In today's increasingly online world, it is very common for people to pass away with digital property. For example, it is likely that you have digital family photos or assets like bitcoin or hotel miles, frequent miles, or credit card points, each of which can be converted into cash. In New York, the Surrogate's Court recognizes digital assets as part of a decedent's estate and such assets include electronic documents, online accounts, email accounts, social media profiles, and other types of digital property.
When administering an estate that includes digital assets, the executor or administrator must identify and locate these assets and determine their value. This can be a complex process, as many digital assets may be stored in encrypted or password-protected accounts. It may be necessary to obtain legal access to these accounts, either through the decedent's estate planning documents or by obtaining a court order.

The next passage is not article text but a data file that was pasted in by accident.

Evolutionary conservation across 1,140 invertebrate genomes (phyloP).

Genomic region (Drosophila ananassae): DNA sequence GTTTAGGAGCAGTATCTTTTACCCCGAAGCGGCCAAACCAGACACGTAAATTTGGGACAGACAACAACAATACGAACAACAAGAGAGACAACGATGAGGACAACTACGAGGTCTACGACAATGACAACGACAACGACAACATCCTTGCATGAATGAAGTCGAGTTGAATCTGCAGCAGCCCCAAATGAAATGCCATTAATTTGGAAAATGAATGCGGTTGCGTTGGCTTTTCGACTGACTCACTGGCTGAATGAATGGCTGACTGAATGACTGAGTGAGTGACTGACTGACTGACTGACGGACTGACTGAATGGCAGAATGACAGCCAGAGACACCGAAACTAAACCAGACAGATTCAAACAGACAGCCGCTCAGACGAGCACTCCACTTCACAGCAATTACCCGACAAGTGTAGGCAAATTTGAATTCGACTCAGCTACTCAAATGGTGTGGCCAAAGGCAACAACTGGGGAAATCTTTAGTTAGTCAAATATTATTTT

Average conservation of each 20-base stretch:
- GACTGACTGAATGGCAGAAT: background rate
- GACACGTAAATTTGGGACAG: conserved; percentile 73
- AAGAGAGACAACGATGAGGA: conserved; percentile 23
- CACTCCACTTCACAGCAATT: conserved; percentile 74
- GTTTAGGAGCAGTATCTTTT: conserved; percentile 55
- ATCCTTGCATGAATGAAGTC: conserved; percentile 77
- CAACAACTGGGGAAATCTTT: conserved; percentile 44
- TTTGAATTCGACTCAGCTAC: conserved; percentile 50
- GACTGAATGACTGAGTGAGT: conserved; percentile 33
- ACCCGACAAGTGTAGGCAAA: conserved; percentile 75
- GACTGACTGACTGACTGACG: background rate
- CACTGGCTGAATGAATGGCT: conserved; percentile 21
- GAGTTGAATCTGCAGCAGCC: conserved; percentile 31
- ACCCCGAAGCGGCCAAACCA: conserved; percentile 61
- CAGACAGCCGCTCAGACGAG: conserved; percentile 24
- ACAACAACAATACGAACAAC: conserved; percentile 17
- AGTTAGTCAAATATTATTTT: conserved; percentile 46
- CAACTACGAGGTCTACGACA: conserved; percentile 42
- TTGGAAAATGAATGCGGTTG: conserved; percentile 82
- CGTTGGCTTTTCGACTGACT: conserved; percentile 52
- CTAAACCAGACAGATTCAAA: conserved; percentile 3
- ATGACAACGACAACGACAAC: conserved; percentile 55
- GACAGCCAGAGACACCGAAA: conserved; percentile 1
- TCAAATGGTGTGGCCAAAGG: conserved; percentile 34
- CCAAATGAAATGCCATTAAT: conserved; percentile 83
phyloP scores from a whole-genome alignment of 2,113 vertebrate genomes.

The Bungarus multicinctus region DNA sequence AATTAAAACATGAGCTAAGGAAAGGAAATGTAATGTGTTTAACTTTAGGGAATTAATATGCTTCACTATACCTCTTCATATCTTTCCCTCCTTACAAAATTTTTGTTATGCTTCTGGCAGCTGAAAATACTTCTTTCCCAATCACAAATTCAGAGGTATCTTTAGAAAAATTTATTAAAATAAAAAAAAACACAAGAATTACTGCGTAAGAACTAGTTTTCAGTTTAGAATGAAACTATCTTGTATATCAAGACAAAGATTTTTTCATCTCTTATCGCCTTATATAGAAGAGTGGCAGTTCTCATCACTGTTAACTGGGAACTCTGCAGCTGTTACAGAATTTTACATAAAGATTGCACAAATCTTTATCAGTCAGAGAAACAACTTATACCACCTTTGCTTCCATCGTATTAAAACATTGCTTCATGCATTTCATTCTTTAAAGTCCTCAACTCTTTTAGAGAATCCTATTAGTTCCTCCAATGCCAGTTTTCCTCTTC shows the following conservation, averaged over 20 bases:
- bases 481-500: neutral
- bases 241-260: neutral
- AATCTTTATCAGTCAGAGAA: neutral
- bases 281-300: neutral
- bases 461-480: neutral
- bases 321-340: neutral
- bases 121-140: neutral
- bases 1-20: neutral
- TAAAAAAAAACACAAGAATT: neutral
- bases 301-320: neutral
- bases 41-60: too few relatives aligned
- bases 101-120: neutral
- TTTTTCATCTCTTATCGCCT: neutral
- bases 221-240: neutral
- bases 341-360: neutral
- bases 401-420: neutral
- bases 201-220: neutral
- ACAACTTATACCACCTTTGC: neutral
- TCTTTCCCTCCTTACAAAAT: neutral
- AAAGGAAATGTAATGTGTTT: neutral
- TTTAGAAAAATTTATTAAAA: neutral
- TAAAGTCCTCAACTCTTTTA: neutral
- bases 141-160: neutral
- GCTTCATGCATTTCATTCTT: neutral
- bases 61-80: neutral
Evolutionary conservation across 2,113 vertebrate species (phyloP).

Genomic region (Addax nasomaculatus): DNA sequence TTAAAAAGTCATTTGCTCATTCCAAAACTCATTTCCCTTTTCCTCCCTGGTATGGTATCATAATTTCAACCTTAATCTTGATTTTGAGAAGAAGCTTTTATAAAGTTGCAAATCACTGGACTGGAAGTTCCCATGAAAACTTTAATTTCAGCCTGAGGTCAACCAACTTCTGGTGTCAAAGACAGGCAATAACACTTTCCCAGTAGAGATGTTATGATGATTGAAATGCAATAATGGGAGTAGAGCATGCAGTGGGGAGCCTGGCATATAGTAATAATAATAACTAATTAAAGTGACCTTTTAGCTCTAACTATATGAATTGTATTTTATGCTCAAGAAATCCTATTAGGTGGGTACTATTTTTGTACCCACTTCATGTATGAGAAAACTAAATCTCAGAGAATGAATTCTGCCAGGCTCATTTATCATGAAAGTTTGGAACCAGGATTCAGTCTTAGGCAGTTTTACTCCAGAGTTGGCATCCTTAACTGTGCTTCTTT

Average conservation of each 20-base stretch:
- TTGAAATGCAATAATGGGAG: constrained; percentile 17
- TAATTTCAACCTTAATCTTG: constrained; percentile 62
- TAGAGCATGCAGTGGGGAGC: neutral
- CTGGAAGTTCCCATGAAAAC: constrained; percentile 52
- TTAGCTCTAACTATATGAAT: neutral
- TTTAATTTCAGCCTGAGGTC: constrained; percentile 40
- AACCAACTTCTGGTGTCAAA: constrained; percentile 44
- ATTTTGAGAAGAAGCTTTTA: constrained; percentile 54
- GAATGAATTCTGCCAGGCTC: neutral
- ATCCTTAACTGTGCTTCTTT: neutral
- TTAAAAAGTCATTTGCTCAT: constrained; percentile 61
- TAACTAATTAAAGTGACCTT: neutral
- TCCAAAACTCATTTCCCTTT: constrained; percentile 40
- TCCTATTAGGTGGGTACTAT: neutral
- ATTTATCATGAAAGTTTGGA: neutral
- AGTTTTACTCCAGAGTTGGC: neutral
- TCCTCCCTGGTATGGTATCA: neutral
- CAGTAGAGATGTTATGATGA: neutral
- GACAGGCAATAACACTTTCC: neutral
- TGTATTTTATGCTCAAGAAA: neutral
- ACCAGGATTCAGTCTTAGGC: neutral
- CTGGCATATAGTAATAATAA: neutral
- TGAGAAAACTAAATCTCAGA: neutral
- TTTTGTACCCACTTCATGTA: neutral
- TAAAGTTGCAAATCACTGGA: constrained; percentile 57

New York does not have specific laws governing the management of digital assets but follows a framework set in the Uniform Fiduciary Access to Digital Assets Act (UFADAA) for managing digital assets after death. Under the UFADAA, executors and administrators may be granted legal authority to access digital assets and manage them as part of the estate.
It's important for individuals to include digital assets in their estate planning documents and to provide instructions for how they want these assets to be managed after their death. It is also strongly advised that individuals take advantage of the "legacy contact" function that some online platforms like Facebook offer or to place a list of accounts and passwords for digital assets handy so that the Executor can marshal them.